R. Stevens, in his famous book about programming in O.S. environment, taught us that when the syscall write's block size is comparable (or even equal) to the filesystem block size, the performances are the best. Lower write block size reduces performances, higher doesn't significantly increase them. This can be easily checked on "regular" filesystems, like ext2, ext3, ... on traditional spinning disks.

But it seems not to be true for solid state disks (SSD) with particular filesystem on it (in my case Apple's HFS). There's not any apparent relation between the two block sizes, and the best performances are reached far beyond the FS's blocksize; in my case FS's blocksize if 4096; best perf are reached beyond 10k of write's block size.

Is this known to be related to HFS and/or to SSD technology and how it is managed by MacOS ?

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    Could you give a bit more detail about how the tests are done (to disambiguate what you are testing). – ctrl-alt-delor May 23 '17 at 11:05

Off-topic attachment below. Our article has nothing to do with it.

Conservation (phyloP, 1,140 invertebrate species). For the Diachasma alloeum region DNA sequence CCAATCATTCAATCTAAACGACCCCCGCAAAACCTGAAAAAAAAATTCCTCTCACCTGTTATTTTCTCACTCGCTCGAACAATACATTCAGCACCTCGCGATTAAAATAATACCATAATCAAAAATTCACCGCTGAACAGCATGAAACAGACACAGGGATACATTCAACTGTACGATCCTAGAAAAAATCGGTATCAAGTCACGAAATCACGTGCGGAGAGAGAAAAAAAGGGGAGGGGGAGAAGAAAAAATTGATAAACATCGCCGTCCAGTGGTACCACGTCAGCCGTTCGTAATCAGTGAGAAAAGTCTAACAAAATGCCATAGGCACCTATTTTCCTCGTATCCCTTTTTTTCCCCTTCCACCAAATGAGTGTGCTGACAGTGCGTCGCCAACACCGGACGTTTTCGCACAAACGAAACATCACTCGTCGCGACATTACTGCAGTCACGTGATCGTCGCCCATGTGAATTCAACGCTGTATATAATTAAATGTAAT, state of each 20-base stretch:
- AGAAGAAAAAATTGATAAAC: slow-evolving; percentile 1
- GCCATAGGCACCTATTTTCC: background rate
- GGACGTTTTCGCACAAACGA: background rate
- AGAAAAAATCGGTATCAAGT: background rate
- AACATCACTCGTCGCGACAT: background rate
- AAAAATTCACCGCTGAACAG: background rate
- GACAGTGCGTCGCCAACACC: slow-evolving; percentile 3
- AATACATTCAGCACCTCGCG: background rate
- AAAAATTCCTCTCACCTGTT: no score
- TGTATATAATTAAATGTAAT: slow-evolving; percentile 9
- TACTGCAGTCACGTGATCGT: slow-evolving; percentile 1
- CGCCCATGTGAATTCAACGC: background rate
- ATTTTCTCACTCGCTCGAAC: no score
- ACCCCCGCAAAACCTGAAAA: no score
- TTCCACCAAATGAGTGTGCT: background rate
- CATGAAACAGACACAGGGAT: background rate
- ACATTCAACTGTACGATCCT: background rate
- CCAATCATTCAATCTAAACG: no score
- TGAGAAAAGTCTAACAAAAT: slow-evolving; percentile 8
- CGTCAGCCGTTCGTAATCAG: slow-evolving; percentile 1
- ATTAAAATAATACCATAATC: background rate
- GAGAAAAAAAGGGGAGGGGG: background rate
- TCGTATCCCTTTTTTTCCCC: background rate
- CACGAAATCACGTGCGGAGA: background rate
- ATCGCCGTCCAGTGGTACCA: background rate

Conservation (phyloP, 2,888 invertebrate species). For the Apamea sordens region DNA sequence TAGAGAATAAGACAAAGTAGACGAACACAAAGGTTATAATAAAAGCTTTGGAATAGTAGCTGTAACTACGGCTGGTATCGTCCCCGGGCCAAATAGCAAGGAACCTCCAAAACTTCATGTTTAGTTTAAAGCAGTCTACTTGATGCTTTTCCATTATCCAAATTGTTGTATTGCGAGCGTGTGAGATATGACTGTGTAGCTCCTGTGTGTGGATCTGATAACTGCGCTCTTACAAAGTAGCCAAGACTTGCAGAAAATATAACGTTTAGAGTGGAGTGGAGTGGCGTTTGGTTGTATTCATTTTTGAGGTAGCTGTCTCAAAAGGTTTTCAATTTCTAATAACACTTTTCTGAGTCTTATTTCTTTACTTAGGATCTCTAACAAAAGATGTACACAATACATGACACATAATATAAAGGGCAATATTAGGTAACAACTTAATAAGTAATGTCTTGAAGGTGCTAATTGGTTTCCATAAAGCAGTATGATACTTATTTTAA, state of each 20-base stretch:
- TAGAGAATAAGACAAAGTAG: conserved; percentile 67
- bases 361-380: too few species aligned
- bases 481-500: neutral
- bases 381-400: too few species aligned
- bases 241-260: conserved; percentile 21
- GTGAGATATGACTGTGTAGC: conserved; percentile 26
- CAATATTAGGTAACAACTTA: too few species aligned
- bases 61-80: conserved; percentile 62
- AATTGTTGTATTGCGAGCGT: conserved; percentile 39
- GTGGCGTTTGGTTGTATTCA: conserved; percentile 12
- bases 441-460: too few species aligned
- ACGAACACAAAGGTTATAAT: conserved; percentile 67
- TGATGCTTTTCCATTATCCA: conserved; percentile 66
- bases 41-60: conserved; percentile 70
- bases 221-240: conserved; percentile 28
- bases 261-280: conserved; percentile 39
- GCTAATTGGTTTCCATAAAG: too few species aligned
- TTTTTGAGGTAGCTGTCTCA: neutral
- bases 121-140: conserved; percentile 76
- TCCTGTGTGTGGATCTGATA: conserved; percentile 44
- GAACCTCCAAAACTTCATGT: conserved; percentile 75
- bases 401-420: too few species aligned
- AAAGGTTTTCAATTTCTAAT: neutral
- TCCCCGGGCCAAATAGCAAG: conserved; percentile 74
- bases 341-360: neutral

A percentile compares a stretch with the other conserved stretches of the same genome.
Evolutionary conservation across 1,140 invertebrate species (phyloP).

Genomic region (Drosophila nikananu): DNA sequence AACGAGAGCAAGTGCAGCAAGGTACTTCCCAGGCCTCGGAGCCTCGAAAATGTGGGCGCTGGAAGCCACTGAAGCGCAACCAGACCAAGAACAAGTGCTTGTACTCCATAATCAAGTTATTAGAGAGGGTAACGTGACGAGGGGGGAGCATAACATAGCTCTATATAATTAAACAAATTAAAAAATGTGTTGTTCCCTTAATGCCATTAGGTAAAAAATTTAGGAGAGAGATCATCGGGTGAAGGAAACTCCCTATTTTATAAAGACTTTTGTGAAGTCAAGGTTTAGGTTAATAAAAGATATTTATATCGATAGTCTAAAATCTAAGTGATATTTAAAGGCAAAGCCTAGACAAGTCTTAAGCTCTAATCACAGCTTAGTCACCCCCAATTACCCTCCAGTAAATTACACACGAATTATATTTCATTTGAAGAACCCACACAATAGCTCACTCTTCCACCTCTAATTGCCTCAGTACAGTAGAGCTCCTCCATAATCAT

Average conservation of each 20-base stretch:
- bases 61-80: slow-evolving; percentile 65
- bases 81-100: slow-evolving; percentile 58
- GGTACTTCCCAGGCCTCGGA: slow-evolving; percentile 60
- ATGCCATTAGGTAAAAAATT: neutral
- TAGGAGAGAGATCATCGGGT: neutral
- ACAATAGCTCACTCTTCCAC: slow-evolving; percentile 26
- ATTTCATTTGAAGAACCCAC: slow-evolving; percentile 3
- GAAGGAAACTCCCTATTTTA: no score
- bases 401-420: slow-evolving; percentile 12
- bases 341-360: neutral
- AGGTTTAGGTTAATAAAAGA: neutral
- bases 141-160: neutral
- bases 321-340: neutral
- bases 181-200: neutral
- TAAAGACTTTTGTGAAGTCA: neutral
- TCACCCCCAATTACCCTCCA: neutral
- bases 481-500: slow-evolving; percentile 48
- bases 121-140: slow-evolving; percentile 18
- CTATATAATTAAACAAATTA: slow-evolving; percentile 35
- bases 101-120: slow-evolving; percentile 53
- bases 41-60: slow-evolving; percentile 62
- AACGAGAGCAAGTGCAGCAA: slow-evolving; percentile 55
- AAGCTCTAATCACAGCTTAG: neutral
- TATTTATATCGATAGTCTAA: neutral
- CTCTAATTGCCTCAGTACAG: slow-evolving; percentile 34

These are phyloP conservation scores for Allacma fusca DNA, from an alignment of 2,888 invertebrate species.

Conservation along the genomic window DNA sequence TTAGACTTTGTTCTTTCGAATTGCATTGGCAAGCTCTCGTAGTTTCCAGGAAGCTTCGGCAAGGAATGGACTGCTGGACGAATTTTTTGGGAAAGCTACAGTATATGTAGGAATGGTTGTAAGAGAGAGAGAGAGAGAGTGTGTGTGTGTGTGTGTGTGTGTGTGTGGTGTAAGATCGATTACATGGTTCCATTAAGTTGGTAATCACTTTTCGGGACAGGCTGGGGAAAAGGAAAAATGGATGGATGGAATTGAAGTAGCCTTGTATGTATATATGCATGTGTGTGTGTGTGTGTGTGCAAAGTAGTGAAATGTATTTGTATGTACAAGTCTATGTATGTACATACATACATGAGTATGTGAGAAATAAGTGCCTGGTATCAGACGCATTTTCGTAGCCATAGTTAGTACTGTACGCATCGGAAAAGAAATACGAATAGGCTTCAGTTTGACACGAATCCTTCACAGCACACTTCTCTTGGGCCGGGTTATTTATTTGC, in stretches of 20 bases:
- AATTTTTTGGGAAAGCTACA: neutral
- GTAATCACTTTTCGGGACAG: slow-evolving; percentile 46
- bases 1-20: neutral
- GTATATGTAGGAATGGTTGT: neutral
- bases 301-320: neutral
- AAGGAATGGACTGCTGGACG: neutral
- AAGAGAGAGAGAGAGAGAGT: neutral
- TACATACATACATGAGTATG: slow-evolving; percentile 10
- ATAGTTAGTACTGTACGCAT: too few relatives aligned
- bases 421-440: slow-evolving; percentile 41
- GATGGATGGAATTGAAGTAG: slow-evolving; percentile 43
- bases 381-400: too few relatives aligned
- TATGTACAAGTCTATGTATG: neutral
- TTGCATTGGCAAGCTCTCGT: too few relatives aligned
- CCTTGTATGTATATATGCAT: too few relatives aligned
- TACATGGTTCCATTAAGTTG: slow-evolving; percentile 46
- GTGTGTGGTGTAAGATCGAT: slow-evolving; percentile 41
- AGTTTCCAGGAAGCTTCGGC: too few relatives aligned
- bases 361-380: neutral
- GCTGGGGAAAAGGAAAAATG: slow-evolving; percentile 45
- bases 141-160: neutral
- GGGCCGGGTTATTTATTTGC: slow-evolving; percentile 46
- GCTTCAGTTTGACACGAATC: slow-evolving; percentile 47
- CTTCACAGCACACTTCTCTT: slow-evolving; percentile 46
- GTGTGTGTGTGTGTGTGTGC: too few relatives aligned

• This may be off topic. However I will make a suggestion: maybe the devices block size also has an effect. SSDs have a very large underlying blocksize. – ctrl-alt-delor May 23 '17 at 11:06
  • best perf are reached beyond 10k of write's block size Not surprising, as SSDs are fast enough that the system call overhead of lots of smaller 4k write() calls is going to be measurably slower than fewer, larger write() calls. That's likely true even if the underlying blocksize is only 4k, and if the underlying SSD block size is greater than 4k, it should be obvious that it'd be true. – Andrew Henle May 23 '17 at 15:09
  • Hi Richard, the tests are done very simply by repeatedly call the write(...) syscall with a buffer of different size (the "block") in a small and really simple C program. Something analogous can be seen with dd (changing the value of the bs= parameter), but I use to avoid it as in the timing is included the time to copy the block from the source into the memory... and for many blocks this costs. – user1131951 May 23 '17 at 15:42

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